Next Stage of Recovery Means Profit for DuPont and Dow

NEW YORK (TheStreet) -- Recoveries have their own life cycles.

It usually starts with technology. Then banking and finance stocks recover. Housing recovers. And finally, at the tail end, you see improvement in industrials, basic materials and energy companies.

This recovery has been a little different. For one thing, it has been led by energy. According the the U.S. Department of Energy, in the past two years the U.S. has become self-sufficient in natural gas, and is meeting more domestic demand for oil, too. The U.S. Energy Information Administration (EIA) found that "the share of total U.S. consumption met by liquid fuel net imports peaked at more than 60% in 2005 and fell to an average of 40% in 2012. EIA expects the net import share to decline to 28% in 2014, which would be the lowest level since 1985." Much of this supply comes from the fracking boom powering the whole economy forward.

And no industry depends on gas and oil as much as the chemical industry, both for raw materials and to power processing.

Despite the energy recovery, some of our most emblematic chemical companies, Dow Chemical  (DOW) and DuPont (DD), have been lagging the market. Dow is only now approaching its 2011 high. DuPont only recently exceeded its best 2011 levels.

If we're where we're supposed to be in this recovery, then these two stocks should power ahead in 2014.

That's especially true since both companies are making strategic shifts aimed at higher profits.

Dow Chemical wants to shed its basic chemicals businesses and may shorten its name to simply "Dow." It has announced plans to get out of its chlorine-related businesses.

DuPont has already made its first move, spinning off performance chemicals, selling its coatings unit to the Carlyle Group (CG) and selling its glass laminating and fibers business to a Japanese company last month.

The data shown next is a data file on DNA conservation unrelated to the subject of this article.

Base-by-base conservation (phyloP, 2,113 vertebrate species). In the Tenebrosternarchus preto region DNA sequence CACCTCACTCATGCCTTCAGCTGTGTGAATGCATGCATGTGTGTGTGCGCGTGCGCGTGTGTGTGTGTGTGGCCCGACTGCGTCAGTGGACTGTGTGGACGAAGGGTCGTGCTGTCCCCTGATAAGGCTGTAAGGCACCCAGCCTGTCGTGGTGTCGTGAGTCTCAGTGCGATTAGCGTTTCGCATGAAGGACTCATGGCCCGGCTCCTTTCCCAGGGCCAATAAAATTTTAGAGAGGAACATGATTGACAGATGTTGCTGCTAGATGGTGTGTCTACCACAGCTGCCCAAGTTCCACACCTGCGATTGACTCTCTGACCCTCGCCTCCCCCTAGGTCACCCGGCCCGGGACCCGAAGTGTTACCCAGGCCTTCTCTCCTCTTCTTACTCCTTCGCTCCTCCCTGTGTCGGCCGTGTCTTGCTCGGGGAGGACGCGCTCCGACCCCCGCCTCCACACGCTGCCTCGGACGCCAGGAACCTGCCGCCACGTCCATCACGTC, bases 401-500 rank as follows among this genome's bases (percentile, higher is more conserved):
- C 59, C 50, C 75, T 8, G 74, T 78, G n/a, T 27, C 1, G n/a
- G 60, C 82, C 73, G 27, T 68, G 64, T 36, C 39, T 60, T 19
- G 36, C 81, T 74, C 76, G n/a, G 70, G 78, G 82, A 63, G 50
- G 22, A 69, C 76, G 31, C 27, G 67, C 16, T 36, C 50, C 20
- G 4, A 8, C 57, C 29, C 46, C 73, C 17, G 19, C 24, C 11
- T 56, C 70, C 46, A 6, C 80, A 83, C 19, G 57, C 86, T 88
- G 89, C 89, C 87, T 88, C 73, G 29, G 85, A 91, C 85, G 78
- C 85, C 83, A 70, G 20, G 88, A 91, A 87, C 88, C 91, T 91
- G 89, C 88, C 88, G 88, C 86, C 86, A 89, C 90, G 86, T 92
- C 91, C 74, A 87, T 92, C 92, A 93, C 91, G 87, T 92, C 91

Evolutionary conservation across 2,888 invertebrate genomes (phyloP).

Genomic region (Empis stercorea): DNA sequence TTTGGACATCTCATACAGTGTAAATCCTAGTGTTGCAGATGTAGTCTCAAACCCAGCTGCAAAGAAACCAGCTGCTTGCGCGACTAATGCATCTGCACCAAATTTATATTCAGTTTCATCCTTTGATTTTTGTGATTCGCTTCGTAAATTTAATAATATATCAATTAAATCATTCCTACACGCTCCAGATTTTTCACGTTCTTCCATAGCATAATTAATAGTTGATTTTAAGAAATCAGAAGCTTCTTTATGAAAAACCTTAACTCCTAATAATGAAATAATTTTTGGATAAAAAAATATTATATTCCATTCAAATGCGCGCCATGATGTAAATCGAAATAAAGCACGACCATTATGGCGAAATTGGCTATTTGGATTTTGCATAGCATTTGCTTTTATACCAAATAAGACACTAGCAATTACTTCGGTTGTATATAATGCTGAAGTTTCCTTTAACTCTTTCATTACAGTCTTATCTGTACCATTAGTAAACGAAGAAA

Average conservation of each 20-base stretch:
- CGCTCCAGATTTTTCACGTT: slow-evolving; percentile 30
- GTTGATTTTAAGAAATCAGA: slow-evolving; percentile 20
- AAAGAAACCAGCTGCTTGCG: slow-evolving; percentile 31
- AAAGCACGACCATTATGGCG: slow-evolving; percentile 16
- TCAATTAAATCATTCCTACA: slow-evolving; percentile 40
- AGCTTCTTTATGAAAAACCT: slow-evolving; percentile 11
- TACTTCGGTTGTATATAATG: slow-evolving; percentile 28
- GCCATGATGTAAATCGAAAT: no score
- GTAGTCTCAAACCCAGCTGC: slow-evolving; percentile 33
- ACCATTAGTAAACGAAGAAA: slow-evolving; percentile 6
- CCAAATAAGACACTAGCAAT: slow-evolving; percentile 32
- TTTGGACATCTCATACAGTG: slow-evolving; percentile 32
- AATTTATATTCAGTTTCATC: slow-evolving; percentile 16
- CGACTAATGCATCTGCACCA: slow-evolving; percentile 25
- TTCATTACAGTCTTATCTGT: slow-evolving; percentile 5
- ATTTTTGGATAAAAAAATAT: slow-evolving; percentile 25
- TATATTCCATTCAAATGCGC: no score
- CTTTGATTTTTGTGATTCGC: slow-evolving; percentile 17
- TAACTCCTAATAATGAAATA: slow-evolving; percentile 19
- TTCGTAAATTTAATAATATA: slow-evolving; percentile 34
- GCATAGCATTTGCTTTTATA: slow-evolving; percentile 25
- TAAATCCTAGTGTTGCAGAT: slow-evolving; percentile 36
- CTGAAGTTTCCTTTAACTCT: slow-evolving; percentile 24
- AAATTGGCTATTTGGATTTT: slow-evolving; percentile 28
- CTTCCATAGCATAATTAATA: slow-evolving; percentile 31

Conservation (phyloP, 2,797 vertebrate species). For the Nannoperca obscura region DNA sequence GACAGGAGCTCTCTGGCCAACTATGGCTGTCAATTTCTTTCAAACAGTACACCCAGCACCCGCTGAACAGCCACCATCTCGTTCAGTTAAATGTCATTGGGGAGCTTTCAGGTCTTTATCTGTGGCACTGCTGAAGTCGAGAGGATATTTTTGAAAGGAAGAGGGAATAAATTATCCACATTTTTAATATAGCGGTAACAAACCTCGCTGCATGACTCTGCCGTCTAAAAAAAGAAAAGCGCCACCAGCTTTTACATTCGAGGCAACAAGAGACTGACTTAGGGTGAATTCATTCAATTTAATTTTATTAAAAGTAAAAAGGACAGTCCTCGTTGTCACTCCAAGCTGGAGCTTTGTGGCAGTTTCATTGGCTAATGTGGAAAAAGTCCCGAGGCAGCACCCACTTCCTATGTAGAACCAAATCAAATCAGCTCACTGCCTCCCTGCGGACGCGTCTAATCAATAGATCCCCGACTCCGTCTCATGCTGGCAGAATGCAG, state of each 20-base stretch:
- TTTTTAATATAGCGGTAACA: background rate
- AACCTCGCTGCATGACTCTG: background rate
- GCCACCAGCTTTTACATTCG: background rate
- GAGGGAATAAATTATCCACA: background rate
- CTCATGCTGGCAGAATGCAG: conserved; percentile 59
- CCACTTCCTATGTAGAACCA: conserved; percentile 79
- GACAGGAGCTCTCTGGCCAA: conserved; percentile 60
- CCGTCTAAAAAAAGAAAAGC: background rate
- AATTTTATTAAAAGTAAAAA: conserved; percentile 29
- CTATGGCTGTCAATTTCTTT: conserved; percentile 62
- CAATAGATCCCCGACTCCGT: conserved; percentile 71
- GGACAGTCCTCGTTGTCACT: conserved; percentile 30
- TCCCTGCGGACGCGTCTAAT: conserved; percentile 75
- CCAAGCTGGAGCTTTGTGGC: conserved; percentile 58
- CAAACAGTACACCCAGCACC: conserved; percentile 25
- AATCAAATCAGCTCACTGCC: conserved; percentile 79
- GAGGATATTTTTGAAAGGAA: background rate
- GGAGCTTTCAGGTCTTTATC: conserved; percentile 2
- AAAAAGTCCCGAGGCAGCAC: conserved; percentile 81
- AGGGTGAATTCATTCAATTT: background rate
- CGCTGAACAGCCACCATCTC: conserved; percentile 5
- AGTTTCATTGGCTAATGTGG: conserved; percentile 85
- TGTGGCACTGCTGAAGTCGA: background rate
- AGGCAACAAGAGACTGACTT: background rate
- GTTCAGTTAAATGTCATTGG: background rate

Jim Cramer's take on DuPont's moves? "Shareholders should rejoice."

Both companies will still have similarities after their restructurings are done. Both will be heavily involved in agriculture, for instance. But Dow will stay in renewable energy and water purification, while DuPont will be looking toward nutrition products and pharmaceuticals.

The 19 analysts following Dow have an average rating of hold, with only six calling on investors to buy the stock. The 20 analysts following DuPont feel similarly, with only five calling it a buy, 12 calling it a hold and two telling investors to sell.

Personally, I find analysts to be a lagging indicator, so when they're all saying "meh" or "dump it," I tend to get interested. It's when everyone is yelling "buy buy buy!" that I sell, because the supply of buyers is probably running out.

If forced to pick one of these companies, I'd pick Dow. We know that DuPont's transformation has gone pretty well. The company delivered a total return to investors this year of over 40%. That gives Dow a road map it can follow that should get it to a better place.

DuPont's choices are making it more like Monsanto  (MO). It bought 80% of an African seed company this year, and resolved patent disputes with Monsanto itself. This clears the deck for future growth. It has also come out with a chemical to fight the tuber moths infecting potatoes.

The companies Dow is spinning off have an estimated value of $5 billion, which could give it a war chest big enough to become an "arms merchant" to renewable energy companies with such product lines as battery materials, foam cores for wind turbines and heat transfer fluids

If chemicals are at the sweet spot of the economic cycle, and if the strategic shift to higher-margin businesses takes root, then Dow and DuPont are good stocks. Analysts may be discounting them, but they should do well in 2014.

At the time of publication the author had no position in any of the stocks mentioned.

This article was written by an independent contributor, separate from TheStreet's regular news coverage.

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